In my undergrad, my two friends and I divided up our listening test list and developed a complicated set of signals to represent each piece. Tchaikovsky, I’ll scratch my ear. Chopin, I’ll rub my nose. That sort of thing. It was what is probably now considered old-school in terms of listening tests. The prof would drop the needle (literally) in the middle of the development section of a 20-minute symphonic movement by one of the late Romantic greats and you’d not only have to identify it, but what was happening at the time. Strings playing a fragment of Theme 1 from the exposition, but transposed to C# minor...you get the idea.
So a piece comes on, and my friend and I are thinking “what the...” and our other friend casually reaches back to scratch his ear. Good. We start writing down Tchaikovsky only to glance up again and see him wildly waving his hand behind his head in an “abort! abort!” motion. I think I got 30% on that test. We still talk about it every time we get together: a failed mission.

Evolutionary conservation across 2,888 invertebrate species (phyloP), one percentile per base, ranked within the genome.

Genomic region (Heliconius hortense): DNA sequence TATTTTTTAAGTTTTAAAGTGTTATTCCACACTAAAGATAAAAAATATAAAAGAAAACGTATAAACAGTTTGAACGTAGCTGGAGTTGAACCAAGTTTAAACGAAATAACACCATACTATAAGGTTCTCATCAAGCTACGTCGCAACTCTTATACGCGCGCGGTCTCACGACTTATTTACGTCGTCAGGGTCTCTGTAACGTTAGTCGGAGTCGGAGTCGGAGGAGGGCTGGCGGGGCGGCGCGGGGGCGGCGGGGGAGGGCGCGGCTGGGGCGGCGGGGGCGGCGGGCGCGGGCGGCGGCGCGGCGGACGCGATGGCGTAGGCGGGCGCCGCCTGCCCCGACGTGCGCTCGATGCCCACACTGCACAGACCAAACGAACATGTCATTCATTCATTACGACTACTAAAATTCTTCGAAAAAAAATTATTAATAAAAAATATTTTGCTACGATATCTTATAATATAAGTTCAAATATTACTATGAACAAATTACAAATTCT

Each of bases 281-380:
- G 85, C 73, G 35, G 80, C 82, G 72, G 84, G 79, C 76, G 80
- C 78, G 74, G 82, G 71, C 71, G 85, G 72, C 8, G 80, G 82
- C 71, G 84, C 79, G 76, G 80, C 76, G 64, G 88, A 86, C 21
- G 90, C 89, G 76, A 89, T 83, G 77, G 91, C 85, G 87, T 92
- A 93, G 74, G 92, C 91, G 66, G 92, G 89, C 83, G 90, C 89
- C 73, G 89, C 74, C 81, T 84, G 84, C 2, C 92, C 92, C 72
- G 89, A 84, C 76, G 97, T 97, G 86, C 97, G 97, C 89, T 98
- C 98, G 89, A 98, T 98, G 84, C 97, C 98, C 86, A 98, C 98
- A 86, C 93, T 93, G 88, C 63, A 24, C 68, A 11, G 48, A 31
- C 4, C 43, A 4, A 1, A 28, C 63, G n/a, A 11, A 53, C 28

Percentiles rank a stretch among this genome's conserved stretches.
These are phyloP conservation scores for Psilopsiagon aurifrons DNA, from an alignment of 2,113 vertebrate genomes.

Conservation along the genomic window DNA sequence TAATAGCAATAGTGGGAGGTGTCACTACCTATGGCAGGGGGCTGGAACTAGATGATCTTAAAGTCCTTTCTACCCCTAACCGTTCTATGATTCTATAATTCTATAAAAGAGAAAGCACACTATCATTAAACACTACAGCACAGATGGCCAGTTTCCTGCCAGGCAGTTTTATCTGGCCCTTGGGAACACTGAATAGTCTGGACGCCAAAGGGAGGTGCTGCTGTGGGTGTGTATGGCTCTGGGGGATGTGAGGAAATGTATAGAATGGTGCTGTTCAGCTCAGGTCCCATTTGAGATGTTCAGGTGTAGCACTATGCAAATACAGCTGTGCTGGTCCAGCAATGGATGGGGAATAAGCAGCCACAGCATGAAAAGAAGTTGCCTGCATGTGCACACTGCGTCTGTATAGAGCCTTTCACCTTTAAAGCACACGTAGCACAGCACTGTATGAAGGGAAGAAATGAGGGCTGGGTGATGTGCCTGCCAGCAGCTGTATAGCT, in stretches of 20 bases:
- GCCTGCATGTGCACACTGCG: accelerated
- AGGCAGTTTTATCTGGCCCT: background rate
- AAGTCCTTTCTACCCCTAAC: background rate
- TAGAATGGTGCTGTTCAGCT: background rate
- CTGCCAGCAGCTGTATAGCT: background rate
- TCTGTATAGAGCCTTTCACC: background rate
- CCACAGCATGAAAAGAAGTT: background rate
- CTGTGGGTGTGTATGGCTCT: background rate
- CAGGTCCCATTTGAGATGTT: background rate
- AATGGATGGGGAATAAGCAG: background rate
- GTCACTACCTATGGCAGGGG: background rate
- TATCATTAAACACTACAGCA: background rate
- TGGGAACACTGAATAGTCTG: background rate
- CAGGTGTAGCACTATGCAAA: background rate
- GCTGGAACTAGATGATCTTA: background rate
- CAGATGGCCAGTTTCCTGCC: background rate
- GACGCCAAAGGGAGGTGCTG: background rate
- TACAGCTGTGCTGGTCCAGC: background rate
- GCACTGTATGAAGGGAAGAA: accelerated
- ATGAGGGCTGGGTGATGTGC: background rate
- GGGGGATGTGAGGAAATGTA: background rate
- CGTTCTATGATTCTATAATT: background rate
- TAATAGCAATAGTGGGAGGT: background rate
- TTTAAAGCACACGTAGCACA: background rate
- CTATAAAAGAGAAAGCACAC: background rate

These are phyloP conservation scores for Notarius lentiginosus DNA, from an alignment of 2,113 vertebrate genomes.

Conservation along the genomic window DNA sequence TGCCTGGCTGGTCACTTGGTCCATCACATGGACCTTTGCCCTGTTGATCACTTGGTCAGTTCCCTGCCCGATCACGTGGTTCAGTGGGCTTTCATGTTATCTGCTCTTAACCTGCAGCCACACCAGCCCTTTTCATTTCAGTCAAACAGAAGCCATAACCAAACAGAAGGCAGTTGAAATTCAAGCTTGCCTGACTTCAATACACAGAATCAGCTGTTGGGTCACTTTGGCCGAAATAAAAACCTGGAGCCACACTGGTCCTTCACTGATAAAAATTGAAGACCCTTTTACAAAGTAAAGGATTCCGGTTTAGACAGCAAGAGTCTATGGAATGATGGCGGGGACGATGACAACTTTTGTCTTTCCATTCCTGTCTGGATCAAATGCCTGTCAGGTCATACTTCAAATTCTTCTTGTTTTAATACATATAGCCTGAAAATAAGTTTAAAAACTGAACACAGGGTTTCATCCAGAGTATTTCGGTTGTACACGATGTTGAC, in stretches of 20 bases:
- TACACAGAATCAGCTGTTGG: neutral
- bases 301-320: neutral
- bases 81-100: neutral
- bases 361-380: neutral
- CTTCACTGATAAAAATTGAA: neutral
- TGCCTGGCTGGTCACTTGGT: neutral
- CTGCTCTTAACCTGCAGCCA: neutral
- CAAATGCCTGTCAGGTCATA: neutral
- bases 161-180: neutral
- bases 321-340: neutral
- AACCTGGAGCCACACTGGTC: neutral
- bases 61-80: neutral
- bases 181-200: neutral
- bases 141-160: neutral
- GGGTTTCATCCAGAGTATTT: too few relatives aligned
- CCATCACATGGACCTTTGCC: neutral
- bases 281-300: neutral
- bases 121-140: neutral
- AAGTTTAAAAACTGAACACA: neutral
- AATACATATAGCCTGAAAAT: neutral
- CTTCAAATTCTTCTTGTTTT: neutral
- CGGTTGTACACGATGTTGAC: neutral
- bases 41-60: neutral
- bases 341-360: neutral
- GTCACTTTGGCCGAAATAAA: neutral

The next year, again pummelled by my workload and nearing the end of term, I was tasked with writing a 12-tone row and a bunch of variations on it for my 20th century music theory class. At 2 a.m. the night before it was due, I stared desperately at my textbook and thought, screw it. I’ll just invert and retrograde the example that’s in here (I don’t know why this was my solution, but it was). In class the next week, after marking the assignments, my prof announced that Gillian had come up with the best tone row of the whole class! and could she please explain to everyone how she did it? He wasn’t catching me; he was a very sweet man who truly believed I had done something amazing. I mumbled something about being inspired by the textbook and he pushed for a better answer, hoping that I could illuminate the rest of the class on how simple it was to create a tone row.
The moral of these two stories? Don’t cheat.
Ha! I’m kidding. The real moral is: don’t cheat without a backup plan.
I’m kidding again. (Or am I?) I don’t want to lose my job, so let’s say I’m kidding.